After nearly a year, I finally decided to figure out what I could do to make my Vista laptop a bit faster. The memory is maxed out at 2 Gigabytes and it has a dual-core AMD CPU. It had always been very very slow in completing trivial tasks, like opening a browser or the control panel. Copying and moving files took way too long, and I just never approached my problem with logic.
A few weeks ago I was talking with a friend about my experience with Vista so far, and mentioned to him that I didn’t think it was a problem with Vista, but a hardware issue with my Gateway laptop. “It runs very hot,” I told him. “The hard drive activity never stops. I just don’t think the machine was designed well enough to support such a heavy OS.” I’d never seen Vista so slow on any other computer, so why the hell is it pokey on mine? And what in the dickens is going on with my hard drive?
Then it hit me. Constant hard drive activity is an indicator of (1) a virus or crapware, or (2) an indexing service. Google Desktop search was deployed with the computer when I bought it; part of Gateway’s image, along with all the other garbage like BigFix, AOL , and the Office 2007 90-day trial.
Having been a student of Vista before and during its release, I remembered something about Google and Microsoft having fits about desktop search. It seems that Vista includes its own indexing service to speed up searching, and Google was having a hissy over users not being able to choose a desktop search engine. The Windows Indexing Service is on by default, and I don’t think any manufacturers have changed that in their production images. And it just so happens that Gateway included Google Desktop in every computer they released with Vista, and therein lies my problem: two indexing services, constantly running on my poor little 5400 RPM notebook hard drive.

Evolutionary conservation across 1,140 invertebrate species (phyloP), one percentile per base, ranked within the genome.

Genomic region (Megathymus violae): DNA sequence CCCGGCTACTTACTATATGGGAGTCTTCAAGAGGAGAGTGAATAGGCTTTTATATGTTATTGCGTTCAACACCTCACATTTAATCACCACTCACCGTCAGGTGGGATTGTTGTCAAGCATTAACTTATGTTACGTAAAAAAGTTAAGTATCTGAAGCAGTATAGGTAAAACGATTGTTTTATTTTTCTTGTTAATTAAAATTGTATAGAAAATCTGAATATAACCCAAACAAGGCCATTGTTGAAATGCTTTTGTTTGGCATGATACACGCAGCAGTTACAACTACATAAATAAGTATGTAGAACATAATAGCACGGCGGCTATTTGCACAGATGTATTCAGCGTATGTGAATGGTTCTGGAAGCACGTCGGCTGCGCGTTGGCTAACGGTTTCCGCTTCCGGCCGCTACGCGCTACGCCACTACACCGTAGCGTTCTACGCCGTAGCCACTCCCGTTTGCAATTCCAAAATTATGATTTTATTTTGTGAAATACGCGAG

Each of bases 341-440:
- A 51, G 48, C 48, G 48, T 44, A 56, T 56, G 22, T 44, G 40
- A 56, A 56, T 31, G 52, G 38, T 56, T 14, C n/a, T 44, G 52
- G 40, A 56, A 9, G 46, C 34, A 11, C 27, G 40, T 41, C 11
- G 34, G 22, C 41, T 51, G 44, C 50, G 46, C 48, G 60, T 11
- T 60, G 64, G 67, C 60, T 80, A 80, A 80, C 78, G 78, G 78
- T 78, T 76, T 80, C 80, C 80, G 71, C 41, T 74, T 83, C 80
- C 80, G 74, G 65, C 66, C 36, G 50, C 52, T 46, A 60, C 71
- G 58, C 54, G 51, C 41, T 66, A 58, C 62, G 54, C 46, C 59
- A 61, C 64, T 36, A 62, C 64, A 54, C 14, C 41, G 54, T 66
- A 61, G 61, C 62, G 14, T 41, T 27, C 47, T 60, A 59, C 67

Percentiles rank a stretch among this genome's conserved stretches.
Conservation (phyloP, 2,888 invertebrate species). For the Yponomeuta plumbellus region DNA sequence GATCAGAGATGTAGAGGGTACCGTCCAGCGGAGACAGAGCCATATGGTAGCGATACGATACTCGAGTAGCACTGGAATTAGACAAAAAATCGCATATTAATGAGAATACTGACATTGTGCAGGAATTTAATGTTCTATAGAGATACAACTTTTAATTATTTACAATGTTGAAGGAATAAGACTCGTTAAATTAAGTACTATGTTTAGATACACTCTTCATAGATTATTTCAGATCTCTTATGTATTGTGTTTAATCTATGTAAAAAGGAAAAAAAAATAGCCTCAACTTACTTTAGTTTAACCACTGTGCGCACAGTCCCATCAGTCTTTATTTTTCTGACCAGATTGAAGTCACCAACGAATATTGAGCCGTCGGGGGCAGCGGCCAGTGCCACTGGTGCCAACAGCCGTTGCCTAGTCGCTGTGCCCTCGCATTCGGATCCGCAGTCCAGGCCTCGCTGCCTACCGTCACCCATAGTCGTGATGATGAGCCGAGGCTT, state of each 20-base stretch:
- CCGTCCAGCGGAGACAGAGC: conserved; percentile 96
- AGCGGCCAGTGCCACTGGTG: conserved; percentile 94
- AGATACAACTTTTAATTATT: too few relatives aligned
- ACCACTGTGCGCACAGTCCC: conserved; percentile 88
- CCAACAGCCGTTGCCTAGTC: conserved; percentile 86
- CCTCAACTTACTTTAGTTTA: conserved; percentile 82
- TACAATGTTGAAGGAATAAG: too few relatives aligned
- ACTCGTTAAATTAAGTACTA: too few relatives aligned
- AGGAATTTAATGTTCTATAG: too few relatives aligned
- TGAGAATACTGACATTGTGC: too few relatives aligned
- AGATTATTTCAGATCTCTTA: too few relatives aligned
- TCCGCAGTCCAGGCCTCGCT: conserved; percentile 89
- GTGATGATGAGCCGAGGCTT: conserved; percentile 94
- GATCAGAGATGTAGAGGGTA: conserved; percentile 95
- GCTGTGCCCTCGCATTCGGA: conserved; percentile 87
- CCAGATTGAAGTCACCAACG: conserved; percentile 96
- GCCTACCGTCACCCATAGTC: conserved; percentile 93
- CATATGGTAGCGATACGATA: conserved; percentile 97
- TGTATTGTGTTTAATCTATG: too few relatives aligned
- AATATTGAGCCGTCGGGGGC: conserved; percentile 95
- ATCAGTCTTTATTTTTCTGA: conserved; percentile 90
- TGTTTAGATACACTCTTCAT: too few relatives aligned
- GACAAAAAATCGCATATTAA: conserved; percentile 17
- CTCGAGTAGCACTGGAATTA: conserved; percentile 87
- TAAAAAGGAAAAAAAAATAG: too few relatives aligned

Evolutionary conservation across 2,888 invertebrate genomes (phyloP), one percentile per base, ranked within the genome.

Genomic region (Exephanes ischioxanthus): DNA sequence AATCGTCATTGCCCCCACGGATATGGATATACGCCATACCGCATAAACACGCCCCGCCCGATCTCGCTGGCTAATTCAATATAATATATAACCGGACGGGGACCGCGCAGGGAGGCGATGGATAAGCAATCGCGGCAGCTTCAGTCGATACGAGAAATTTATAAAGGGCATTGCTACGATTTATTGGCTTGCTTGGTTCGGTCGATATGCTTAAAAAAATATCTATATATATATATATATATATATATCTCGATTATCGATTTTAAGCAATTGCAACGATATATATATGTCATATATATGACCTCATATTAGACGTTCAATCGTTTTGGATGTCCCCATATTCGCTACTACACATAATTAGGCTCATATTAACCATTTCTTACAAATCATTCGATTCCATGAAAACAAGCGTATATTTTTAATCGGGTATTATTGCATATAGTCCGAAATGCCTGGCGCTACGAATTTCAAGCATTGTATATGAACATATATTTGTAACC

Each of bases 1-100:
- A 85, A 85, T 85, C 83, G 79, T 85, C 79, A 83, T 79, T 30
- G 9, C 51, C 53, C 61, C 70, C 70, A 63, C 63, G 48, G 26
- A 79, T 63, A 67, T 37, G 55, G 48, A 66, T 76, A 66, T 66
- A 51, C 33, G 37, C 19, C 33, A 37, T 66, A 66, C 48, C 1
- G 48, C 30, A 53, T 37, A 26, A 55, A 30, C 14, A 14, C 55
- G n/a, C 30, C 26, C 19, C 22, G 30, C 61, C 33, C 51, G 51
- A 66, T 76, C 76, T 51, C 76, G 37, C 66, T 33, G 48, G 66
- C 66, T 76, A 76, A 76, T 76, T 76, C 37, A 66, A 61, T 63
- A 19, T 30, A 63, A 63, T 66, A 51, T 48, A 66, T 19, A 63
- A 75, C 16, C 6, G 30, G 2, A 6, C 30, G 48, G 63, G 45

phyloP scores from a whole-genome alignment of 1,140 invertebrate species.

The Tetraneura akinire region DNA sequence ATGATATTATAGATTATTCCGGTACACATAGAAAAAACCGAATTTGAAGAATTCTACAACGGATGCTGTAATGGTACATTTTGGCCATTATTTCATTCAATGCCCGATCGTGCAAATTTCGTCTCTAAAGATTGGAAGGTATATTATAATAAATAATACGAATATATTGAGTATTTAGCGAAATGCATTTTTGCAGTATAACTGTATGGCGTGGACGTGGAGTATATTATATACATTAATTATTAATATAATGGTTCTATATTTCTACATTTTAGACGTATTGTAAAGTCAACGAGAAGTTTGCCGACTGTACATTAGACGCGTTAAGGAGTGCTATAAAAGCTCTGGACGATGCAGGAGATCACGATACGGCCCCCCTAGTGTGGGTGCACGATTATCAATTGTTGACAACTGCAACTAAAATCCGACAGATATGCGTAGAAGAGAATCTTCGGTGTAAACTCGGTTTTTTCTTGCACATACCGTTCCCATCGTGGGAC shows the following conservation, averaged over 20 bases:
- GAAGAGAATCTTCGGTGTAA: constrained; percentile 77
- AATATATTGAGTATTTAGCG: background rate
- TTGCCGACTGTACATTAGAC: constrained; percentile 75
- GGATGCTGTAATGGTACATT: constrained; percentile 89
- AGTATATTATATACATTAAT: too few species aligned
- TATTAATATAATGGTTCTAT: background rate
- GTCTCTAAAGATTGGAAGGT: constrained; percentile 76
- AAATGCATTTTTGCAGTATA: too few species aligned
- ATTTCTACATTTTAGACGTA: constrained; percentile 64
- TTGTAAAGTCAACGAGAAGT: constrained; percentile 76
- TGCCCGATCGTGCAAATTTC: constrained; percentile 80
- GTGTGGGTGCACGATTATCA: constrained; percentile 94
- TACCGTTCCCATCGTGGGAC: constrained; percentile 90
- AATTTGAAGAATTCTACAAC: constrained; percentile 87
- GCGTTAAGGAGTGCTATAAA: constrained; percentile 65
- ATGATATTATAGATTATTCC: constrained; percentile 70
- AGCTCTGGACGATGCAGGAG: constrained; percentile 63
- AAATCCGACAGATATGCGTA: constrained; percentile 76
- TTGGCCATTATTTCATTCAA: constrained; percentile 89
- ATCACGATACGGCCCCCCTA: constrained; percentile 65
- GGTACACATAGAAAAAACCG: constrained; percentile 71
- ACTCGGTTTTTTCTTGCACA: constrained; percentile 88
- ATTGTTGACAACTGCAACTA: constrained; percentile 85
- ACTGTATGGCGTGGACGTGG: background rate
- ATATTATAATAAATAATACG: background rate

After some thought, I decided I’m a fairly organized fellow and don’t have the need very often to search for a document. Most of what I access anyway is on the network, and those locations aren’t indexed by default anyway. So away went Google Desktop. Though I love Google, I have no need for that program on my mobile station.
And for that matter, I canceled the Windows Indexing service. No need to pick sides, you know?
Then for a final pick-me-up, I had Vista optimize the graphics for performance, which took away all the eye-candy and effectively made my desktop look like Windows 2000. I’m fine with that.
Oh, and one more thing: I shut off the UAC. Those pain-in-the-ass messages one gets when he tries to install a program, “Windows needs your permission to continue,” are gone. I can now run a command window without specifying to run it as Administrator. I can change IP settings with fewer mouse clicks. A little bubble message when I log on warning me that User Account Control is turned off is the only annoyance I have now, and I’m sure that with a simple registry edit I can get rid of that too. Maybe I’ll post it later.
I must say this little bottom-end laptop is pretty damn speedy these days. NetBeans opens in under 60 seconds. Outlook opens in under 5, and boot times are at their lowest since I got it. This doesn’t change anything about the inevitable change to a Mac when I can afford one, but it certainly makes me more comfortable in delaying it.